The industry’s strategy is to lobby Congress to cut off money for the Report on Carcinogens, a 500-page consensus document published every two years by the National Institutes of Health, containing the best information about what agents cause cancer.

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Army’s Cold War Experiments On St. Louis Residents Revealed

Our military secretly sprayed experimental, possibly radioactive chemicals in minority and low-income communities in St. Louis during the 1960s to see what would happen, KSDK in St. Louis reports:

Lisa Martino-Taylor is a sociologist whose life’s work has been to uncover details of the Army’s ultra-secret military experiments carried out in St. Louis and other cities during the 1950s and 60s.

[KSDK] verified that the spraying of zinc cadmium sulfide did take place in St. Louis on thousands of unsuspecting citizens. What is unclear is whether the Army added a radioactive material to the compound as Martino-Taylor’s research implies.

Army archive pictures show how the tests were done in Corpus Christi, Texas in the 1960s. In Texas, planes were used to drop the chemical. But in St. Louis, the Army placed chemical sprayers on buildings and station wagons. Documents confirmed that city officials were kept in the dark about the tests.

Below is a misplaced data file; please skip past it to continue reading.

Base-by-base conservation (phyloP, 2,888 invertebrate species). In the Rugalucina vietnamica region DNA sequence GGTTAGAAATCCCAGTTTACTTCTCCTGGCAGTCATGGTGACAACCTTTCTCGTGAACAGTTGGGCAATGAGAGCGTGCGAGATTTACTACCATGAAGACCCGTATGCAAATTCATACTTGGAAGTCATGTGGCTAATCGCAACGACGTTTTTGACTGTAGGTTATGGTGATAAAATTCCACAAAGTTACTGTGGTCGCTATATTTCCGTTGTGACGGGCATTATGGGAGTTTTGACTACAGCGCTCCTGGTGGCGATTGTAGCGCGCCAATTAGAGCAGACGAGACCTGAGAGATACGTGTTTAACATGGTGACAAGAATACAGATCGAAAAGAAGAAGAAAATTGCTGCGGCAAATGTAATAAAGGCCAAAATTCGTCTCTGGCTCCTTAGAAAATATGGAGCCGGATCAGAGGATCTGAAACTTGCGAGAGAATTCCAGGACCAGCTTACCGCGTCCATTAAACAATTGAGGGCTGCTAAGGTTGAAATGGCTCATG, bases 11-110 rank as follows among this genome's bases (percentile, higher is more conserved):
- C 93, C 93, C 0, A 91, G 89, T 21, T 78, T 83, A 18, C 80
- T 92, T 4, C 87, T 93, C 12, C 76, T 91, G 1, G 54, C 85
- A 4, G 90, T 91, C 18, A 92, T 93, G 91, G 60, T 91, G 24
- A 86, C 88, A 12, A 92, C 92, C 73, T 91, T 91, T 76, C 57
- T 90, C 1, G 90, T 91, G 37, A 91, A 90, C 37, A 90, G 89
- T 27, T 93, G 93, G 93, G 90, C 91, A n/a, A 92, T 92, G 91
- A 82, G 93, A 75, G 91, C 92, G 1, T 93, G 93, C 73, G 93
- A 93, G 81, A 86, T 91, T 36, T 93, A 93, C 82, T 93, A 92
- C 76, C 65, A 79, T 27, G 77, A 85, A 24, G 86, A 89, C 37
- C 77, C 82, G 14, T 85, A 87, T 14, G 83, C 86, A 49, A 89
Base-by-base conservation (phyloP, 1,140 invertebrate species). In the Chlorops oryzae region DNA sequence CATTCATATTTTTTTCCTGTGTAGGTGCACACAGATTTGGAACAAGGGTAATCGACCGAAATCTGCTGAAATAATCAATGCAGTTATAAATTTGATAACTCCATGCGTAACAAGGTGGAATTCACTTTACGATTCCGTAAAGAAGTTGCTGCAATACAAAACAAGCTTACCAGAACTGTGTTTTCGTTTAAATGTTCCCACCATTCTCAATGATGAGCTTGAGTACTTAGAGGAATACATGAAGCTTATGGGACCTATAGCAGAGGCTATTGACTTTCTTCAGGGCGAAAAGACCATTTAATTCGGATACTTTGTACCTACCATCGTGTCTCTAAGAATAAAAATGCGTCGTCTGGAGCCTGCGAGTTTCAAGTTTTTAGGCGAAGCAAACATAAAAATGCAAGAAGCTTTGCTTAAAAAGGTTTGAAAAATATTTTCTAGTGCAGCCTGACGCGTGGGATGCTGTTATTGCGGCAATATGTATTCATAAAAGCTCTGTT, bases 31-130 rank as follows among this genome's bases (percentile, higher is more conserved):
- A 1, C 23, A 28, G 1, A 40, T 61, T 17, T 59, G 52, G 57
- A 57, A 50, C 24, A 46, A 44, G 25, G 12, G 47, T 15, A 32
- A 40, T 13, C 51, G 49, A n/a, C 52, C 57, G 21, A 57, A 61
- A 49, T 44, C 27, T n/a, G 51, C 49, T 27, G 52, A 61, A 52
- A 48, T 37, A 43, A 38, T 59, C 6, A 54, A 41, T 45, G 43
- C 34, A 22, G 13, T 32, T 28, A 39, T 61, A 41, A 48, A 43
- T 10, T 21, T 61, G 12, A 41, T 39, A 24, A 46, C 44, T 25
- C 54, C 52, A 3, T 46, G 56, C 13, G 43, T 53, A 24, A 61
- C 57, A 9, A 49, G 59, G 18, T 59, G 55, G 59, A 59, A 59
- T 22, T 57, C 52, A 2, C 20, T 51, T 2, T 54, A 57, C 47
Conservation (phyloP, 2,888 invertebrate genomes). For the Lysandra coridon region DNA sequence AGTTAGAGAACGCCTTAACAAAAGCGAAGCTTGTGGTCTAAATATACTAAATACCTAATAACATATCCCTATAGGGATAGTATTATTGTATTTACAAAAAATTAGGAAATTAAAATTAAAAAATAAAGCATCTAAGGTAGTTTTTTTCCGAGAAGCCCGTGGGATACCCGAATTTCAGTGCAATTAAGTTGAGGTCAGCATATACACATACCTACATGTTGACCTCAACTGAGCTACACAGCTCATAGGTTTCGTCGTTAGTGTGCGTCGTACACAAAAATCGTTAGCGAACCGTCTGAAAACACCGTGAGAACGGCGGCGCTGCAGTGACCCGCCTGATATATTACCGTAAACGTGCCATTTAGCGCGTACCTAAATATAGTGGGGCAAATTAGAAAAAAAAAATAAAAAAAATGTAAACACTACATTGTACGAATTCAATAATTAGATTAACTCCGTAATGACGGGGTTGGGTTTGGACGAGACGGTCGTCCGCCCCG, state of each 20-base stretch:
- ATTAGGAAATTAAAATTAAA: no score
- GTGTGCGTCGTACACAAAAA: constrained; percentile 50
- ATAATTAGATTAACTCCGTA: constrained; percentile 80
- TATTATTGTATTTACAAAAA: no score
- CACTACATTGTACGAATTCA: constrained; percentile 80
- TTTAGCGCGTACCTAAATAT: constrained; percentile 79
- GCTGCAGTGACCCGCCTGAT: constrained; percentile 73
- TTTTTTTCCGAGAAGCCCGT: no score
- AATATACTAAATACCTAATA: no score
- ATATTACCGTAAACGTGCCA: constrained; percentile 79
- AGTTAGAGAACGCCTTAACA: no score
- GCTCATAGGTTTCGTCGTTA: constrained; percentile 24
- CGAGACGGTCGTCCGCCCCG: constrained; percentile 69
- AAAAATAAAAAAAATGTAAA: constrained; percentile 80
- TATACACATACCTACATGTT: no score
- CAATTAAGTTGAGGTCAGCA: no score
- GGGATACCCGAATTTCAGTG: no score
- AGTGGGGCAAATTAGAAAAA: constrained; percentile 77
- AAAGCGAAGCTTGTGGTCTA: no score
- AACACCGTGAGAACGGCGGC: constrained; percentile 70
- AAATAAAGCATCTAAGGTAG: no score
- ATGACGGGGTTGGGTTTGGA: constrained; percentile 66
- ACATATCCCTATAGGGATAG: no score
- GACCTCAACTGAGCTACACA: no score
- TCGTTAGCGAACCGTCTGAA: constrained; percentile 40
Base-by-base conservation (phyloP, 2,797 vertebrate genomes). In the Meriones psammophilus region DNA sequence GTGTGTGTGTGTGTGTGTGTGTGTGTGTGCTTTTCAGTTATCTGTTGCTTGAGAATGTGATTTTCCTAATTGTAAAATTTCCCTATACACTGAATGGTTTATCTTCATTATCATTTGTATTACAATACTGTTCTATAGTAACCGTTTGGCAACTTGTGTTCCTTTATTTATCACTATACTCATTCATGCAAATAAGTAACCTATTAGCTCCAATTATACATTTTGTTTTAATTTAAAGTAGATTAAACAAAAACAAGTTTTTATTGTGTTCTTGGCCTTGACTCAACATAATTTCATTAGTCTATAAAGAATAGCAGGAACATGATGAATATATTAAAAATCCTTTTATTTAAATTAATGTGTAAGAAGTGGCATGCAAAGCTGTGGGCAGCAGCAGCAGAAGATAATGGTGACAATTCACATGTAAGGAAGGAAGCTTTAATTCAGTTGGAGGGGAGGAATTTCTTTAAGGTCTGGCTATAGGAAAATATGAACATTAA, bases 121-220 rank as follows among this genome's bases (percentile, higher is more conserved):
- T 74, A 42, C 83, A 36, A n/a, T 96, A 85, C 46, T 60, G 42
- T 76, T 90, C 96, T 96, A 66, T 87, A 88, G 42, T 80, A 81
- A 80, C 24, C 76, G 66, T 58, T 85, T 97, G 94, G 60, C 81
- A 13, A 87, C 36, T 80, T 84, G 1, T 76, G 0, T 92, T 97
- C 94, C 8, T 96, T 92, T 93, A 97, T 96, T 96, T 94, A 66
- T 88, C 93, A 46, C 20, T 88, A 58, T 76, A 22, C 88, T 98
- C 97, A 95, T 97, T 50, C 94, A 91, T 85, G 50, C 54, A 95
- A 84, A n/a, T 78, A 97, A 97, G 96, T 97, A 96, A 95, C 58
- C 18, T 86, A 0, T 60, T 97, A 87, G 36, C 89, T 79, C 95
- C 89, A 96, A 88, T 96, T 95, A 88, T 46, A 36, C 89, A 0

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Chemical Widely Used In Antibacterial Hand Soap Damages Heart, Skeleton, Muscle Function

 Consider avoiding the plethora of mainstream cleaning and personal hygiene products containing triclosan if you value your body’s ability to function properly, says University of California-Davis, whose dire findings add to evidence from John Hopkins researchers and others:

Triclosan, an antibacterial chemical widely used in hand soaps and other personal-care products, hinders muscle contractions at a cellular level, slows swimming in fish and reduces muscular strength in mice, according to researchers at the University of California, Davis, and the University of Colorado. The findings appear online in the Proceedings of the National Academy of Sciences of the United States of America.